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#1
josie

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Hello,

Happy new year everyone! Well, new year = new problems in arcmap...so here goes...

I have a map which I created. On the map is an area, and around that area I created a multiple ring buffer with the distances 1;2;3 nautical miles. However, I then in layout mode added a scale. The scale, when I measure off 1nm is not equal to 1nm on my buffer. Does anyone know if this is merely an unavoidable projection problem or whether I have done something wrong. The scale bar in in nautical miles and is off by a couple of millimeters (on my ruler).

Thanks again.

Josie

#2
François Goulet

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It could be a projection problem. What is it?

#3
josie

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It is in WGS 84. The buffer actually looks to get slightly thinner around the sides.

#4
josie

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sorry my mistake, it is in mercator projection infact.

#5
François Goulet

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sorry my mistake, it is in mercator projection infact.


If I'm not mistaken, the Mercator projection preserves angles and directions on the map (which is important for nautical charts and maps), but it is not equidistant so distance and scale will only be true along the equator or secant latitudes.

I'm not the projection expert so no other comes in minds, sorry!

I'll keep searching.

#6
josie

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That would make perfect sense actually. It is definate that the map is infact correct, I have measured, however the scale bar is the part which is wrong. I have never noticed it before really.

#7
Hans van der Maarel

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That would make perfect sense actually. It is definate that the map is infact correct, I have measured, however the scale bar is the part which is wrong. I have never noticed it before really.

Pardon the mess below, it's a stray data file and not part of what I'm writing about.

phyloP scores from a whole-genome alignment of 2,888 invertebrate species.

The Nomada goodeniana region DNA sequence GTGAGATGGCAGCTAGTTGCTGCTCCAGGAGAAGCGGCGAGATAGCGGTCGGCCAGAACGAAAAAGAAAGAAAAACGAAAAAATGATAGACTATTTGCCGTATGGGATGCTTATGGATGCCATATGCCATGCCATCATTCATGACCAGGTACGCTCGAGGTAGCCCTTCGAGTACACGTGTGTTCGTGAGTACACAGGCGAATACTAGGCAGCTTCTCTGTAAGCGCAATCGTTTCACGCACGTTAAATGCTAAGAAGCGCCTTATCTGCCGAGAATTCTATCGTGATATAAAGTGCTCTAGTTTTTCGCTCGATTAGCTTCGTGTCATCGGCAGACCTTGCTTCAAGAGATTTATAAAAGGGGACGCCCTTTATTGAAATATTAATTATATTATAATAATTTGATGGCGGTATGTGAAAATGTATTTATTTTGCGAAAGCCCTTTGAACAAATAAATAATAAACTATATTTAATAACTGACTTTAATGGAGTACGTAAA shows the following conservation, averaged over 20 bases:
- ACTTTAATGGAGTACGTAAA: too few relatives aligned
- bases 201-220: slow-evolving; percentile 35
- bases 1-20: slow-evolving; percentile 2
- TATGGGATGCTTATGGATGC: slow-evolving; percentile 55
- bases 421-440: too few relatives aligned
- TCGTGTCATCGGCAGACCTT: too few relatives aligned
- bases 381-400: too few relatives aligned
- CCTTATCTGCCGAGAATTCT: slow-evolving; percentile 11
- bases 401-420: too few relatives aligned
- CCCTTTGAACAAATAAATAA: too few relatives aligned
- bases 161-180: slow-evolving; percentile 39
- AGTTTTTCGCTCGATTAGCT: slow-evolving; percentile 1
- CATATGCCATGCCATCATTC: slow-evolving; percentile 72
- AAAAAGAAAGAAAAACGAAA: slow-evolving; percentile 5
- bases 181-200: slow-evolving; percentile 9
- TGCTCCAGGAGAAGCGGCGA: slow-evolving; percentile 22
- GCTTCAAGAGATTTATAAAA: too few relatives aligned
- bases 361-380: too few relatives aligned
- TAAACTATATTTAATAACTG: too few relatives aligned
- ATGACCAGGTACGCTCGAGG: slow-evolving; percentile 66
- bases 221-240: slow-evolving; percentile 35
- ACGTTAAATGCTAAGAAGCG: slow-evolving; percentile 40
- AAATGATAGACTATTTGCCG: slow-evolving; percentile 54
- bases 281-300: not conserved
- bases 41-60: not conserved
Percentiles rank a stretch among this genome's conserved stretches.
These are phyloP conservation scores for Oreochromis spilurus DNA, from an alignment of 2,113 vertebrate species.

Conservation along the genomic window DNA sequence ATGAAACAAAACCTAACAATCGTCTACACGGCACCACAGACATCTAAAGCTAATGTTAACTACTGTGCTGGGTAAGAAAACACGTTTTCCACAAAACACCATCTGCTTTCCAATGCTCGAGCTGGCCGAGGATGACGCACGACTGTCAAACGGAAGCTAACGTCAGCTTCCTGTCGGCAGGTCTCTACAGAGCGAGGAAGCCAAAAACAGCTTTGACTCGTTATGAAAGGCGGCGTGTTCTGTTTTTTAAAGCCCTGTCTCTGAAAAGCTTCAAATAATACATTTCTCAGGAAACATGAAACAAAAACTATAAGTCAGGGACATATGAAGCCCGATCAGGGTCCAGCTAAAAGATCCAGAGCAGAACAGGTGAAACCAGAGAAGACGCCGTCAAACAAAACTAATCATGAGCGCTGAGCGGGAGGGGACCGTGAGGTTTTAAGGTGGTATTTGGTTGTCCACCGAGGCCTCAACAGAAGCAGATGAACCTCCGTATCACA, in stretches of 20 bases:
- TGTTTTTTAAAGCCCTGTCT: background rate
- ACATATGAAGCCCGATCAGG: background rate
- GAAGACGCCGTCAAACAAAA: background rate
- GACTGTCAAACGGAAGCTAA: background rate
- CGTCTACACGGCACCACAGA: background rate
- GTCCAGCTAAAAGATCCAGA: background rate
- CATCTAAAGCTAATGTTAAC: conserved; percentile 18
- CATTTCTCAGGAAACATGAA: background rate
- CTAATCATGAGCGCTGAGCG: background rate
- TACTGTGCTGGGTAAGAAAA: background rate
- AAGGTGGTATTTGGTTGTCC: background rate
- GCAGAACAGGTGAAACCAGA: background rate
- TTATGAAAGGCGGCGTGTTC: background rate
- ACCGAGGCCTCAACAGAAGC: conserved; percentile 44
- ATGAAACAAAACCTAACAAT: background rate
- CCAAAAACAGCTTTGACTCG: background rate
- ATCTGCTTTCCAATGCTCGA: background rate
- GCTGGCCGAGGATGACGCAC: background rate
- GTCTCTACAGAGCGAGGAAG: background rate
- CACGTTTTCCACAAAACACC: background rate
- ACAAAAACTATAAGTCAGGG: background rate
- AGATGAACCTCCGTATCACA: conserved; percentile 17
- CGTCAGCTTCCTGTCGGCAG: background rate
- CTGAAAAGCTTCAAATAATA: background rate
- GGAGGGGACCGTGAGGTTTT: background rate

The case with Mercator, as Francois has already mentioned, is that it's not equidistant. So the scale differs by latitude (and yes, the scale bar is probabely correct, but only for one specific latitude).

Your options are:
  • Find out which latitude that is and list that in the legend
  • Remove the scalebar

Depending on your audience and the purpose of the map, I would suggest #2 to be on the safe side.
Hans van der Maarel - Cartotalk Editor
Red Geographics
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#8
josie

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My base map is most of the North sea Europe area, however in my layout I am only offshore of the Netherlands (near Maas Noord). Am I correct in thinking that for small distances is shouldn't be too much difference but for larger distance it would be more noticeable? Further, would you class this as a big area as the base map is fairly large? Sorry if this is confusing. I very much appreciate the help. I agree with what has been said here, I guess I am just more intrigued than anything now for future reference.

#9
Hans van der Maarel

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My base map is most of the North sea Europe area, however in my layout I am only offshore of the Netherlands (near Maas Noord). Am I correct in thinking that for small distances is shouldn't be too much difference but for larger distance it would be more noticeable? Further, would you class this as a big area as the base map is fairly large? Sorry if this is confusing. I very much appreciate the help. I agree with what has been said here, I guess I am just more intrigued than anything now for future reference.


In that case, since your area of interest is fairly small, I would recommend looking for a different projection. Equidistant conic for example, use a central meridian right through your area of interest and standard parallels at roughly 1/4 and 3/4 of its north-south range.

If the area is close to the Dutch coast, you could simply use the RD system.

On small areas the differences in length on a Mercator projection are small, but they are certainly there. If somebody in your target audience takes a ruler, measures a distance and then makes decisions based on those distances, they're misinformed, which could have all kinds of consequences.
Hans van der Maarel - Cartotalk Editor
Red Geographics
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